A Connecticut legislative panel on public health pushed forward Wednesday with a plan to ban the sale of flavored vaping products in an effort to reduce nicotine use by minors.
The concept, which lawmakers have debated for the last two years without passing, would prohibit the sale of any vaping flavor aside from tobacco and hike penalties for stores caught selling nicotine products to youths.
Rep. Jonathan Steinberg, a Westport Democrat who co-chairs the Public Health Committee, said the legislation would address the “thorny” issue of flavored vapor products, which the legislature set aside in 2019 when it raised the age required to purchase tobacco products from 18 to 21.
“To be clear, we are directly addressing the issue of flavors,” Steinberg, a longtime supporter of the bill, said. “We are increasing penalties for those that do not behave well.”
But the ban has been a tough sell among some in the legislature and Wednesday’s 19 to 12 vote found members of the committee split on the issue. Several lawmakers voiced concern that banning flavored vaping products could have the unintended consequence of leading nicotine consumers to more harmful combustible products like cigarettes.
Rep. Jamie Foster, D-Ellington, pointed to testimony from a Yale professor, Dr. Abigail Friedman, suggesting the policy could increase tobacco use by minors and reduce smoking cessation by adults.
“It would be easier and significantly more comfortable to me to align with the advocates who want children to not have access to tobacco,” Foster said. “It would be easier if we could just say ‘E-cigarettes are evil’ and ban them. I wish we could. I wish the science supported that but it doesn’t.”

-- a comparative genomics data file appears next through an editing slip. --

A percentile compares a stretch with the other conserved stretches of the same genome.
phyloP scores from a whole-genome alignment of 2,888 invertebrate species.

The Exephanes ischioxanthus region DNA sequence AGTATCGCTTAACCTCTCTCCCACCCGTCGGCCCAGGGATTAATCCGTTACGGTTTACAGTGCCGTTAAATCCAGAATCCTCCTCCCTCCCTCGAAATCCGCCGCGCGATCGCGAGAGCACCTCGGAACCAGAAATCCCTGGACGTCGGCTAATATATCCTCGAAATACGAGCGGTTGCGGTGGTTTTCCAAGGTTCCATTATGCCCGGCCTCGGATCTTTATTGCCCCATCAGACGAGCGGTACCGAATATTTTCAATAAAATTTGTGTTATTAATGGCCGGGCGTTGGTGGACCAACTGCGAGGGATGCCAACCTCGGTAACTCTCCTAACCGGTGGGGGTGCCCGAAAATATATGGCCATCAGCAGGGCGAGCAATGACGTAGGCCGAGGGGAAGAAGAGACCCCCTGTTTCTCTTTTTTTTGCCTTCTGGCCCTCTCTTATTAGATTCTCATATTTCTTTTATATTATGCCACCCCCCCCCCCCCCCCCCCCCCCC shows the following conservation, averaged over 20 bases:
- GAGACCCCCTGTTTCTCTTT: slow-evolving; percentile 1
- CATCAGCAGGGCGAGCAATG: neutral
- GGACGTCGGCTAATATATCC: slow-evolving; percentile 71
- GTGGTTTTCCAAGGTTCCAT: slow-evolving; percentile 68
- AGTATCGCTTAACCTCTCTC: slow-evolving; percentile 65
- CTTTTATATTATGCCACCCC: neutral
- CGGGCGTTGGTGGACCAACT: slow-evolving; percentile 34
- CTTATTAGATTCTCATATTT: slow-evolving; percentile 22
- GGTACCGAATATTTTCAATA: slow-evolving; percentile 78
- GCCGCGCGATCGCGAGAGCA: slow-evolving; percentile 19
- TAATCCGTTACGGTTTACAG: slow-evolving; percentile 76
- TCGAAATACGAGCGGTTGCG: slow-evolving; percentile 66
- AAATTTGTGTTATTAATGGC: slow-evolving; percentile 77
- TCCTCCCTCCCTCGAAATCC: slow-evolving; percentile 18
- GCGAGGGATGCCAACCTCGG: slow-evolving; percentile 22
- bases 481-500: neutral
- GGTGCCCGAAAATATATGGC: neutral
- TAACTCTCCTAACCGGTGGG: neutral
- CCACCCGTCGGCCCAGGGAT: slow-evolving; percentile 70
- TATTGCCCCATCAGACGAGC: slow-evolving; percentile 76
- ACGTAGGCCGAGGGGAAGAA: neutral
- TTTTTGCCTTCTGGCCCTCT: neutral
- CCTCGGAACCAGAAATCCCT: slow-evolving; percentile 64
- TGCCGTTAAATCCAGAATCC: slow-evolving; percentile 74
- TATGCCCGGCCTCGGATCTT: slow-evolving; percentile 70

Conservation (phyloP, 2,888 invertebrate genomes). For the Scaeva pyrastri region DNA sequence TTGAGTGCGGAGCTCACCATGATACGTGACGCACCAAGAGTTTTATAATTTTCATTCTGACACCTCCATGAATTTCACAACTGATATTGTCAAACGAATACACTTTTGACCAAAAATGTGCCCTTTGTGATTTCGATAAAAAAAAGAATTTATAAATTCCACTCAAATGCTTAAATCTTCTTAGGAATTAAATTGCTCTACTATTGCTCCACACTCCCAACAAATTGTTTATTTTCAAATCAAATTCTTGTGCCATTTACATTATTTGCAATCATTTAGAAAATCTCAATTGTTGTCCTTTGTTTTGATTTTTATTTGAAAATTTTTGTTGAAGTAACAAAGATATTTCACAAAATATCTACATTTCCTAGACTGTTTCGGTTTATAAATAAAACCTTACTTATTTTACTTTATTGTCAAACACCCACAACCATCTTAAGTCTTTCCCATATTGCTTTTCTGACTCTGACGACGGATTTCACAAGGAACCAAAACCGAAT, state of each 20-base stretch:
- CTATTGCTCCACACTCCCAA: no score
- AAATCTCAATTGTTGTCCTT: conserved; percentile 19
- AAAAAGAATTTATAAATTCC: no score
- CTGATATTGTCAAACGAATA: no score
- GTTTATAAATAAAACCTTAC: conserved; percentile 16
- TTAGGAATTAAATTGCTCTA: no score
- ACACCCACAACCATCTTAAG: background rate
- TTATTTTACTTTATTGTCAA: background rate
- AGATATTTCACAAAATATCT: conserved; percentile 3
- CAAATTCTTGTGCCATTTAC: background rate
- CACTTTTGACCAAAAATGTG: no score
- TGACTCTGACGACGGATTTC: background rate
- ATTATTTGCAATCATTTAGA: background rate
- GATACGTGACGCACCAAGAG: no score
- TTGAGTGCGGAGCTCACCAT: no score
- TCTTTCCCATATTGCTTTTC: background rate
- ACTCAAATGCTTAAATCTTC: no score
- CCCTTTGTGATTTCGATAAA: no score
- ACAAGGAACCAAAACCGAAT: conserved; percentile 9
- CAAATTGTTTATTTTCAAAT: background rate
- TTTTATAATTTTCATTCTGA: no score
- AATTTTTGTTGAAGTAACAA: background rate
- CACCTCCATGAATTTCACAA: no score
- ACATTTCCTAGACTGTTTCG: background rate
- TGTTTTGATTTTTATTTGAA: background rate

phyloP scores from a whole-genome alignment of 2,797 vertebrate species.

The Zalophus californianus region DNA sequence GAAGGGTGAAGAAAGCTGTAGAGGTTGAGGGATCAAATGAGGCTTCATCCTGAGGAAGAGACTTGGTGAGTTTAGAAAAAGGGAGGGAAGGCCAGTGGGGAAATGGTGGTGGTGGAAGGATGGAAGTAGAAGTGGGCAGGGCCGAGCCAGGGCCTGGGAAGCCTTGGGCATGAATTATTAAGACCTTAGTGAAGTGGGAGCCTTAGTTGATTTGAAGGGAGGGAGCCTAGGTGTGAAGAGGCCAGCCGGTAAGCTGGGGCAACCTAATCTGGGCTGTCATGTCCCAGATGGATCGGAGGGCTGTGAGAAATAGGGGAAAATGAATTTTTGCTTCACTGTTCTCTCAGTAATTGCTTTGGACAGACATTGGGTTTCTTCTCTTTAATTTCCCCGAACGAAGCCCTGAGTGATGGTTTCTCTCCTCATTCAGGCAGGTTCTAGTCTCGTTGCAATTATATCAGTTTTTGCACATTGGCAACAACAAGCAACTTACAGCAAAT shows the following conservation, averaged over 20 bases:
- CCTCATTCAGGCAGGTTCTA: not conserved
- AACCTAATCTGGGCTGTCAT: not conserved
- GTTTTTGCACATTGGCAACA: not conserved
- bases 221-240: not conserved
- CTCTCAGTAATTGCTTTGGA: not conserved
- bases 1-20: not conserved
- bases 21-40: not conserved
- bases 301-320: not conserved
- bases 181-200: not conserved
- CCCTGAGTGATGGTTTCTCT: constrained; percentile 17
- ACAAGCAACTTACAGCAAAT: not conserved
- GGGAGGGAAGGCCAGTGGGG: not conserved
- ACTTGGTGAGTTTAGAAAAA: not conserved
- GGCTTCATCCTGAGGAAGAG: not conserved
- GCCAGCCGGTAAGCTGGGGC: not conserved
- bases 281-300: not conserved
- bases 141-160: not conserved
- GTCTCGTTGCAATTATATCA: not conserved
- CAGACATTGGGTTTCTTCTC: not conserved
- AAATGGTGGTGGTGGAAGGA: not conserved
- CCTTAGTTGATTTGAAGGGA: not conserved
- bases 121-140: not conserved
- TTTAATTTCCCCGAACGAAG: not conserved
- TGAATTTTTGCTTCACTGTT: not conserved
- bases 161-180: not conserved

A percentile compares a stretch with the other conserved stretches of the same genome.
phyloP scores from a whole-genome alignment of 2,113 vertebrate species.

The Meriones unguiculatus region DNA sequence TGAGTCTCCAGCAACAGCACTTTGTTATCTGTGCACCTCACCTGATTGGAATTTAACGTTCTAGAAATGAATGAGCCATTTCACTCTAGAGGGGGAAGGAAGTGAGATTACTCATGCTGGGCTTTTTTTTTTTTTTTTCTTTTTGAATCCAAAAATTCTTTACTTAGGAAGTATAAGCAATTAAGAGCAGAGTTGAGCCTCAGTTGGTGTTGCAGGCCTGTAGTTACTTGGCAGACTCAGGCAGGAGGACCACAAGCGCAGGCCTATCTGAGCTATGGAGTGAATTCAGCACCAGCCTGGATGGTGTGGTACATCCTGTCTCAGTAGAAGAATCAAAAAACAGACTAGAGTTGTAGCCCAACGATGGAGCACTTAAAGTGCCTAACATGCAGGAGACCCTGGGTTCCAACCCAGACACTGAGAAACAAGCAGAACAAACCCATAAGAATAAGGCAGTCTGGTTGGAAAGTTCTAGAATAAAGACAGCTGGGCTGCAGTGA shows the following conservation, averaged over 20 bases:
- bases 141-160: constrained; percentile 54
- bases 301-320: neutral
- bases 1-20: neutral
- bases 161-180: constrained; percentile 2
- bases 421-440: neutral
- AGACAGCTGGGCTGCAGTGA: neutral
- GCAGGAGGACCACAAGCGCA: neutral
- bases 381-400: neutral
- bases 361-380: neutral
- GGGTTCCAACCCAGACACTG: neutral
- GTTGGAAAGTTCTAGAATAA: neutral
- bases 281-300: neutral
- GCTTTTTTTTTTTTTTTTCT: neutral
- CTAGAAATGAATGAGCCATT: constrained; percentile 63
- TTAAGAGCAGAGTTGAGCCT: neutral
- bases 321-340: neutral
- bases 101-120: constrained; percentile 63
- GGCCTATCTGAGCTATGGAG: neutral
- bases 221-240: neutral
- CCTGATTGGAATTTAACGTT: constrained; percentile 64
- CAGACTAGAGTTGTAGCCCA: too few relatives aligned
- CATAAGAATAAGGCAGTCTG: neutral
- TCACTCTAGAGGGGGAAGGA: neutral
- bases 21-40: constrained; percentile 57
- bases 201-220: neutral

In weighing the issue, Steinberg said the public health panel had received “enough data to choke a horse,” including compelling testimony on both sides of the argument. He said the legislature had to determine the best answer “on balance” for Connecticut.
“I’m convinced this is going to interdict at the beginning for a lot of young people who might be attracted to the prospect — the ‘coolness’ of e-cigarettes and may therefore now not go down that pathway to addiction,” Steinberg said. “We are all hopeful this decision will have the intended effect and not other consequences.”
Several Republicans also voiced opposition to the bill, including Rep. Christie Carpino, R-Cromwell, who said she wished the panel had opted to change the bill in order to accommodate concerns raised during the public hearing. Steinberg was adamant he intended to advance the policy without substantive changes.
“We’re open to conversations but as I’ve stated, it’s our intent to ban vaping flavors,” Steinberg said.